The world’s richest 1% now own just over half of global wealth, according to the latest Credit Suisse Research Ins tute’s Global Wealth Report.
The report said the super-rich own 50.1% of all household wealth in the world, as against 42.5% at the height of the nancial crisis in 2008. The downward trend reversed a er 2008 and the share of the top 1% has been on an upward path ever since, passing the 2000 level in 2013 and achieving new peaks every year therea er
The report noted that 3.5 billion people, equivalent to 70% of the world’s adults, hold just 2.7% of the world’s wealth. Each owns less than $10,000 in wealth in 2017.
In the past 12 months, total global wealth rose at a rate of 6.4% to reach $280trn. It is the fastest pace of wealth crea on since 2012. The rise in global wealth re ected widespread gains in equity markets and similar rises in non- nancial assets.
China, India and the eurozone also made major contribu ons to the new record level of global wealth, equivalent to $56,540 per adult.
The Credit Suisse report noted that North America and Europe together account for 64% of total household wealth in 2017, but contain only 17% of the adult popula on.
In the past, total global wealth in the two regions has o en been similar, with Europe’s greater popula on compensa ng for higher average wealth in North America. However, North America pulled ahead a er 2013, and now accounts for 36% of global wealth compared to 28% for Europe.
In the other regions, the share of wealth fails to match the popula on share. The discrepancy is modest in the Asia-Paci c region (excluding China and India), where 23% of global adults own 20% of global wealth. Elsewhere, the disparity between popula on and wealth is quite striking. Despite enormous gains this century, China accounts for 22% of the adult popula on of the world, yet only 10% of global wealth. The ra o is not much higher for La n America at 9% to 3%. But the popula on share exceeds the wealth share in India by a factor of almost 10, and the disparity is even greater in Africa.
Wealth per adult in Switzerland, meanwhile, has risen by 130% to $537,600 since the turn of the century. Switzerland today accounts for 1.7% of the top 1% of global wealth holders and over two-thirds of Swiss adults have assets above $100,000
The outstanding performance of China since 2000 is evident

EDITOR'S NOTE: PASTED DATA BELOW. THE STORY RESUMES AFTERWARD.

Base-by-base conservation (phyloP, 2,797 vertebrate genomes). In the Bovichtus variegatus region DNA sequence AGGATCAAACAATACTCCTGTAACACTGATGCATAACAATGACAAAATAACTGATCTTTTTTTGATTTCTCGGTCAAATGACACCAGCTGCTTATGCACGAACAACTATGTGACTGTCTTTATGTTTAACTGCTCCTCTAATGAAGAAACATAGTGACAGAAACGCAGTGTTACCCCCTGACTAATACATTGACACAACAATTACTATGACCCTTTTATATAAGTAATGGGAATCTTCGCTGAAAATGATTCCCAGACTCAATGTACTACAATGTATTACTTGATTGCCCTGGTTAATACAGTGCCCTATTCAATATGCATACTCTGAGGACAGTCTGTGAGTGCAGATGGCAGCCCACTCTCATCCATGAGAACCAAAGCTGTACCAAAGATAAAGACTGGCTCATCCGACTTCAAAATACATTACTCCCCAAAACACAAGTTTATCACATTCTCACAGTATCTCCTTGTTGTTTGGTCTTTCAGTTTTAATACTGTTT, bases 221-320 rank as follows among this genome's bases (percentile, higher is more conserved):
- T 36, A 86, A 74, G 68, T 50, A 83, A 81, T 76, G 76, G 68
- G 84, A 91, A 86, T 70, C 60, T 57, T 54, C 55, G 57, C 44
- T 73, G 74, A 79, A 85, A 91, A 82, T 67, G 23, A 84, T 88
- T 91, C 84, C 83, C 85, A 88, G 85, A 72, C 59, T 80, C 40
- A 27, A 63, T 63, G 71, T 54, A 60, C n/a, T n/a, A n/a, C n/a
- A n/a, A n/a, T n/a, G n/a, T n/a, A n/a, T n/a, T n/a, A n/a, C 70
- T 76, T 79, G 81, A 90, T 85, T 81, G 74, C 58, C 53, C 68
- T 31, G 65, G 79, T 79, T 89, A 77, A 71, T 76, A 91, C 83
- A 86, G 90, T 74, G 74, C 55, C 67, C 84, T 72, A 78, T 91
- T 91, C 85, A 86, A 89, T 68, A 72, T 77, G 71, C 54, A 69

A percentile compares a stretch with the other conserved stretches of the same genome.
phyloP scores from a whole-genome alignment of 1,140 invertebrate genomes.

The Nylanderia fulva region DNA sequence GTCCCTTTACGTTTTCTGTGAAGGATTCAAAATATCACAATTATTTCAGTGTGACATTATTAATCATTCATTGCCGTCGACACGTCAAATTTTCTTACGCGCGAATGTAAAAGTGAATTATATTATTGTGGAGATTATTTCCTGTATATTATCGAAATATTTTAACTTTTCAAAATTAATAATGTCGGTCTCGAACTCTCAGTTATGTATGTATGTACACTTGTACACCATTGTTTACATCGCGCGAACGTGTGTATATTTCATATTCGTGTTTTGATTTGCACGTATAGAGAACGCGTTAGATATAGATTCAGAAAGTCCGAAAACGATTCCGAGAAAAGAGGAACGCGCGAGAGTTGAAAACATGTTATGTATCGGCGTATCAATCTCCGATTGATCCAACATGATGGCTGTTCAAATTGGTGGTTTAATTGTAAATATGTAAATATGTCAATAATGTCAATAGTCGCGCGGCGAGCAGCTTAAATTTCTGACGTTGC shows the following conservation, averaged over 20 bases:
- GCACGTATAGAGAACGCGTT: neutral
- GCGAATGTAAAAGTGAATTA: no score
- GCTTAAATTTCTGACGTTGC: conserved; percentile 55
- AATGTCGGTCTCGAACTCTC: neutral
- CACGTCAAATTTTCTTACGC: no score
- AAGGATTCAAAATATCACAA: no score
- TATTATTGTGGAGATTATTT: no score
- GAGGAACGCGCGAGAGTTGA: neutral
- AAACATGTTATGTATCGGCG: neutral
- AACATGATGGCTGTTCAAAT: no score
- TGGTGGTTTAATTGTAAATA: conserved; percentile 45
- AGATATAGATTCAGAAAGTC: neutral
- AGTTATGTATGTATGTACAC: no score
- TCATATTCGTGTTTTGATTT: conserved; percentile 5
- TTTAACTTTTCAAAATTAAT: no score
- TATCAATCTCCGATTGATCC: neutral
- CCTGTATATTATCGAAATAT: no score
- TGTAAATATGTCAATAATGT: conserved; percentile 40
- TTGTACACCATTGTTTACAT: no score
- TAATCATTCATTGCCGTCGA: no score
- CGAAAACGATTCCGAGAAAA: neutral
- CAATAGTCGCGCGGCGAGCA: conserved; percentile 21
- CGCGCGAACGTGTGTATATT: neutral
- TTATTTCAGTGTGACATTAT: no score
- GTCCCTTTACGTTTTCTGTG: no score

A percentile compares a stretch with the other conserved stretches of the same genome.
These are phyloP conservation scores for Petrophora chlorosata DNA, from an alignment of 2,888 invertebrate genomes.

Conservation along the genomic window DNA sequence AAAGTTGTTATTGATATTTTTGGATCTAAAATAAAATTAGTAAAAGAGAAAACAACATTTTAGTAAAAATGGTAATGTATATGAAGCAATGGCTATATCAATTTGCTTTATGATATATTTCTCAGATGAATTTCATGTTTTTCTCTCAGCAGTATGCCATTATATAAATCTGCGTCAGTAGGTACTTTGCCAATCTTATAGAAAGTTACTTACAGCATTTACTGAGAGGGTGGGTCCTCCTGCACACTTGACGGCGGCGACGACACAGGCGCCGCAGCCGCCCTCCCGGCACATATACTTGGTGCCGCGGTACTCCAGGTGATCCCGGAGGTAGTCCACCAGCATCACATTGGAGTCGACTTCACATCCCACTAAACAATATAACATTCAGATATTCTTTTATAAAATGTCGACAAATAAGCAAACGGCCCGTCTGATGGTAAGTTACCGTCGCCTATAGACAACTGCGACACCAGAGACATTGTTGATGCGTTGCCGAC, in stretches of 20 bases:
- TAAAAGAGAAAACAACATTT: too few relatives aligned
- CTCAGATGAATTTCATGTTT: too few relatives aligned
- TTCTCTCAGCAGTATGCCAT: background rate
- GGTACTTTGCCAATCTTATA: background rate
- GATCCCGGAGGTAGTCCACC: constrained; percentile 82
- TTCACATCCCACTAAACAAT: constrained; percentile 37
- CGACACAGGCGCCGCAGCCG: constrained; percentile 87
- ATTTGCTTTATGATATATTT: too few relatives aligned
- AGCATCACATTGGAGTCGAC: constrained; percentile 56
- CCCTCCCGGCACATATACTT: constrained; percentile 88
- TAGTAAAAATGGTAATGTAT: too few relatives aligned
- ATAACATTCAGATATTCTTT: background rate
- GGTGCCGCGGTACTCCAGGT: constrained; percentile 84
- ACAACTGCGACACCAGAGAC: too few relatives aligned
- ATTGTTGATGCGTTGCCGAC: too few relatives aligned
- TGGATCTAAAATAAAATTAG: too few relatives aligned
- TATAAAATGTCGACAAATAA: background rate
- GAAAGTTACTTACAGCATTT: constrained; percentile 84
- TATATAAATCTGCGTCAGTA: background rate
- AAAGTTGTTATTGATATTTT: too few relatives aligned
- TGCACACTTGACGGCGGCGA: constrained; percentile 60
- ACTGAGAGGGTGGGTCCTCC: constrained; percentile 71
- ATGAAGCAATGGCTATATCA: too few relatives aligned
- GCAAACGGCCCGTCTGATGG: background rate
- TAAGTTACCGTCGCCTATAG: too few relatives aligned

from the Credit Suisse report, with wealth growing at annual rate of 12.5%, equivalent to a six-fold rise over the 17-year period. India has almost matched this record, growing faster than average even when allowance is made for popula on growth. These growth performances outstrip those of Europe and La n America, which are similar to the global average.
Over the last few years, the Credit Suisse report said wealth growth has undershot rela ve to its earlier trend. Credit Suisse’s Research Ins tute expects a similar pace of increase in the next ve years and es mates that it will reach $341trn by 2022. At the same me, it expects debt to grow more quickly a er a period of rela ve stability between 2007 and 2010.
According to the report, the number of millionaires will grow to a new all- me high of 44 million, while the number of UHNWIs is projected to reach 193,000. By 2022, the number of UHNWIs – those with wealth above $50m – will likely increase by 45,000 to reach 193,000 individuals, more than half of whom will reside in North America
The share of wealth of emerging markets will likely reach 22% by 2022, increasing their share by 0.4 percentage points on average each year. The annual rate of increase is projected to be 6.5% for emerging markets versus 3.3% for developed markets.
Speaking to PBI about how a hard Brexit may impact the UK’s wealth, Michael O’Sullivan, chief investment o cer, interna onal wealth management at Credit Suisse, said: “Sterling is the shock absorber of Brexit. If there is a hard Brexit, there will be a nega ve wealth impact.”
Asked if the report highlighted any winners and losers, O’Sullivan says the report shows that millennials have been unlucky, and need to focus on nancial planning.
The report notes: “Capital losses and high subsequent unemployment have dealt serious blows to young workers and savers. Add rising student debt in several developed countries, ghter mortgage rules a er 2008, higher house prices, increased income inequality, less access to pensions and lower income mobility and you have a ‘perfect storm’ holding back wealth accumula on by the millennials in many countries.”
The millennials’ challenge contrasts with the good fortune experienced by the baby boomers, born in large numbers between 1945 and 1964, whose wealth was boosted by a range of factors including large windfalls due to property and share price increases, notes the Credit Suisse report.